It’s “Super Bowl” time of year, and the national news is full of all your critical need-to-know’s such as psychic zoo animals predicting the game’s outcome. I’m about as clairvoyant as those creatures are – but there’s one thing about the game I could put money on: at the end of it, there will be lots of food waste to discard. That will be as true for households across America as it will be for MetLife Stadium at the Meadowlands, which is expected to produce several tons of food waste. Take a guess how many.
It should be roughly 7-8 tons. All due to one short game…think about it. Does that not make you wonder how much food waste the game of football is indirectly responsible for generating, from August to February? And what do stadiums do with all that food waste?
Used to be, it was all sent to the landfill though lately, more stadiums tried composting. But now there is another option, as undertaken by the Cleveland Browns at the end of the season just concluded. FirstEnergy field now has an organics recycling system that grinds food scraps into slurry and discharges it to a holding tank, which is pumped and hauled to an anaerobic digester for conversion into renewable energy and soil amendment. The Browns estimate they will produce enough methane to heat 32 homes for an entire month. Think of the energy that could be produced if all college and pro football stadiums used an organics recycling system. (I could come up with the calculation myself, but I need to get ready for the game now, which means a trip to the store for nachos ingredients, among other things.)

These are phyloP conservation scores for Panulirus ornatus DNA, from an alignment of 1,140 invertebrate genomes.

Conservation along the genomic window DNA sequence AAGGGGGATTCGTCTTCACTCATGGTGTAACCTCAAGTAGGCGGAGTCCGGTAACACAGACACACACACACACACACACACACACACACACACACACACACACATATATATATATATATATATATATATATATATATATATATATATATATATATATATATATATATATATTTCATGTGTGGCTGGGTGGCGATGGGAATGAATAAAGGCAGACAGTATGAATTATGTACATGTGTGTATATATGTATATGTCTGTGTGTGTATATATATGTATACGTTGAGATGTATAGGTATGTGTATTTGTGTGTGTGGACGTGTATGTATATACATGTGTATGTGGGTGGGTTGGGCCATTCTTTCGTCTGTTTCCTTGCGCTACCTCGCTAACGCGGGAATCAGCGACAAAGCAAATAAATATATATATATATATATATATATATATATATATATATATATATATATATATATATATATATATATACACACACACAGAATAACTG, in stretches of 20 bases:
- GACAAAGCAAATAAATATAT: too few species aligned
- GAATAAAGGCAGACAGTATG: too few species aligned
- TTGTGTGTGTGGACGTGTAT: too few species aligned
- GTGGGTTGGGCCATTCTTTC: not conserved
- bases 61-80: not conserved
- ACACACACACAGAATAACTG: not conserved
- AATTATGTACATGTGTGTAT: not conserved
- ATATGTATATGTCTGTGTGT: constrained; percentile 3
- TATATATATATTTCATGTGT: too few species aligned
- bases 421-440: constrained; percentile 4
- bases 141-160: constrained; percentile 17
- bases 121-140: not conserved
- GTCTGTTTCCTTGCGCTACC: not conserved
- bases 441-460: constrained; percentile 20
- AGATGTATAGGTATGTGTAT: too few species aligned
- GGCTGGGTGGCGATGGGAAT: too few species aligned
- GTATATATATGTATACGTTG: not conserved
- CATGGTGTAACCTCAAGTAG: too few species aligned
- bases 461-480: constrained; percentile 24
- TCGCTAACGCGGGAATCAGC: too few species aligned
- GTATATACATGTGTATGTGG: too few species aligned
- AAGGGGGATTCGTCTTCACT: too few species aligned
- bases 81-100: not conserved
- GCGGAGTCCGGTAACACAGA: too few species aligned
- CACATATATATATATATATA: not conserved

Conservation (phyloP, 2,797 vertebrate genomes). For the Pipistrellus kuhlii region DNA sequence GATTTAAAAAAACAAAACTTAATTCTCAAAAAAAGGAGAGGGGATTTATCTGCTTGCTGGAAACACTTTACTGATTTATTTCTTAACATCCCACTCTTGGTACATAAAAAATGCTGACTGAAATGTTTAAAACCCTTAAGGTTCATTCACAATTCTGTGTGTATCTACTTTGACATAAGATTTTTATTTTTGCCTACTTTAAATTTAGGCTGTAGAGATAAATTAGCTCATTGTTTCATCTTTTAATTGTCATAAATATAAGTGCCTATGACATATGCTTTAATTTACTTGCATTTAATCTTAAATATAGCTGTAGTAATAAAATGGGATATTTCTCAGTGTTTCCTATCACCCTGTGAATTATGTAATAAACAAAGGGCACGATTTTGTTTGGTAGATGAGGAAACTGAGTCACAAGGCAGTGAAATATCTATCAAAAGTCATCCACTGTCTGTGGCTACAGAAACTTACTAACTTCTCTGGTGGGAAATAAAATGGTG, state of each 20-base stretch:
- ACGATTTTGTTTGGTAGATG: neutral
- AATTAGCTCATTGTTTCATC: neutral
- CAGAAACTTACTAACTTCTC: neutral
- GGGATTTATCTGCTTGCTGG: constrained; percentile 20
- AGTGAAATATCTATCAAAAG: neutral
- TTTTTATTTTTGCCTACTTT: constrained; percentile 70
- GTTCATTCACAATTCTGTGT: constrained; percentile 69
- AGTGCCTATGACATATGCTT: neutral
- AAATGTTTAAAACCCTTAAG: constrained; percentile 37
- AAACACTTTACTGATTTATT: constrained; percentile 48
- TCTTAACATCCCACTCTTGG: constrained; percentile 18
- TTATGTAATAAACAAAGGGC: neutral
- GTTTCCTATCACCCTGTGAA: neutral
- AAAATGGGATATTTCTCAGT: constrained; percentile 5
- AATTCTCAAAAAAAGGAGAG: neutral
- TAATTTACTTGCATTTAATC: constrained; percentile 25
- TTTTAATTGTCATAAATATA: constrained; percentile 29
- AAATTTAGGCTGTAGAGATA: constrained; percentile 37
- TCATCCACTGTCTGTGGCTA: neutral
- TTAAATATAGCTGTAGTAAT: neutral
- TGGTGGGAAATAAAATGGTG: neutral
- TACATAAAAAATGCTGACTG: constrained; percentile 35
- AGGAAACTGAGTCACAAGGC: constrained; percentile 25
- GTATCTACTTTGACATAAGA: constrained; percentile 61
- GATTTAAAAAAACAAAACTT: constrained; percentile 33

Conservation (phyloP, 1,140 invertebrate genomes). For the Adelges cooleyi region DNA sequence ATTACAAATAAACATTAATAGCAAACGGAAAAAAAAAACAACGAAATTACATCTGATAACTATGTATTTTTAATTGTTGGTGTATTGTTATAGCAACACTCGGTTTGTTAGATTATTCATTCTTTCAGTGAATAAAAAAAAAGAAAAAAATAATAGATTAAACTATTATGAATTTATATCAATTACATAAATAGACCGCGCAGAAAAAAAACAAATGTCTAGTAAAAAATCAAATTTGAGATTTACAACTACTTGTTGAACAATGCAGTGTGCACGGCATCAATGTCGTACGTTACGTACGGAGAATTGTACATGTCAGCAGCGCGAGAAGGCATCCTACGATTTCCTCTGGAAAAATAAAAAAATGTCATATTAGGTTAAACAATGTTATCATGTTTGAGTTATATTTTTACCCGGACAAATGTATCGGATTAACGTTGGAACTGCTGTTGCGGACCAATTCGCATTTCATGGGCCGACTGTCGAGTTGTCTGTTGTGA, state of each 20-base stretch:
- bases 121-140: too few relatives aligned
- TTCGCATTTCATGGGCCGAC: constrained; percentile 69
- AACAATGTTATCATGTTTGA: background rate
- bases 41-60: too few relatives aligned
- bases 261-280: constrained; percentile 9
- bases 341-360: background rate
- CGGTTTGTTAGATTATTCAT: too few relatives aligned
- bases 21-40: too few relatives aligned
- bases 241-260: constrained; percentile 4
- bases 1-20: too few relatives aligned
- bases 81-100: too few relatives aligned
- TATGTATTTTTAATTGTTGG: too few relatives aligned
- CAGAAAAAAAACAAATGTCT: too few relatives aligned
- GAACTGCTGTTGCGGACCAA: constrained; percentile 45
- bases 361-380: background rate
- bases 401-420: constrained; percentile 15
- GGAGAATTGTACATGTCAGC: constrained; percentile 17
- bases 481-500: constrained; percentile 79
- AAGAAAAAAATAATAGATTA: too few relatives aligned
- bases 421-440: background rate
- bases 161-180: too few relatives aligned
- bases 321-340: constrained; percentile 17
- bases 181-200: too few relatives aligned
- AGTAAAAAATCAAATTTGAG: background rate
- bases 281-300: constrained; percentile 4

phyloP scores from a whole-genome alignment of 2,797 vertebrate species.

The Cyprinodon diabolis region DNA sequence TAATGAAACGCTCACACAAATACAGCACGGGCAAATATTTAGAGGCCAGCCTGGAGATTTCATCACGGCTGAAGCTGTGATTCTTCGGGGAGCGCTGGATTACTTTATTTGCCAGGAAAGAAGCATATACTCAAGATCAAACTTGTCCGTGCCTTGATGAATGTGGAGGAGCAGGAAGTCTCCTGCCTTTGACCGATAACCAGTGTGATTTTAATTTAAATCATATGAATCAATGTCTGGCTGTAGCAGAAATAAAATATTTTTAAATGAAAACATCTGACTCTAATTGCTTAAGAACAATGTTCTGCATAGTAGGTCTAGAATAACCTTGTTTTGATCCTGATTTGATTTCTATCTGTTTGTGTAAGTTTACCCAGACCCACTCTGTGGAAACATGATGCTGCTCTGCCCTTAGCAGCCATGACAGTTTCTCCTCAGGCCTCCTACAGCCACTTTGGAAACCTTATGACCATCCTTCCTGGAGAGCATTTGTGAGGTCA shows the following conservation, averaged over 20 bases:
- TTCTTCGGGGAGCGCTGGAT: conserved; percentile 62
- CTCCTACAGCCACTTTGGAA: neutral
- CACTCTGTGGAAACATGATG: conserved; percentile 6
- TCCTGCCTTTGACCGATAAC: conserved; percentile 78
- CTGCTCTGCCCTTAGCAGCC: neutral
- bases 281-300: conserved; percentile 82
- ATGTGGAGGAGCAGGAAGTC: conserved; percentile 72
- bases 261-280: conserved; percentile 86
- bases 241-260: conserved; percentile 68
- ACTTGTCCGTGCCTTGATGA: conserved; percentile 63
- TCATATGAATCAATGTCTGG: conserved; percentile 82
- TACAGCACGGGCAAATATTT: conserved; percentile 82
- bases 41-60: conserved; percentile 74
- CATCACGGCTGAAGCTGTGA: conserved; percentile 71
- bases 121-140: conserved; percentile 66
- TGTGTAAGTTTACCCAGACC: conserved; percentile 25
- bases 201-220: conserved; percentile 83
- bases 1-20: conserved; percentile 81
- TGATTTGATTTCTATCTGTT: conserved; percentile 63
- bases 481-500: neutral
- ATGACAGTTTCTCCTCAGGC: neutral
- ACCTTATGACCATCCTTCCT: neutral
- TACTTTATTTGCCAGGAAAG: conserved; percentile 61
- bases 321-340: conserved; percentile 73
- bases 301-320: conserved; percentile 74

Full disclosure: the system installed at the Browns’ stadium is called Grind2Energy™ and it’s from InSinkErator, my employer. So I am not going out on a limb with this football-related prediction: by Super Bowl Sunday next year, there will be more football stadiums and sports arenas of all kinds converting food scraps into renewable energy. And to those who follow this blog and care about food scrap diversion — that will be something to cheer.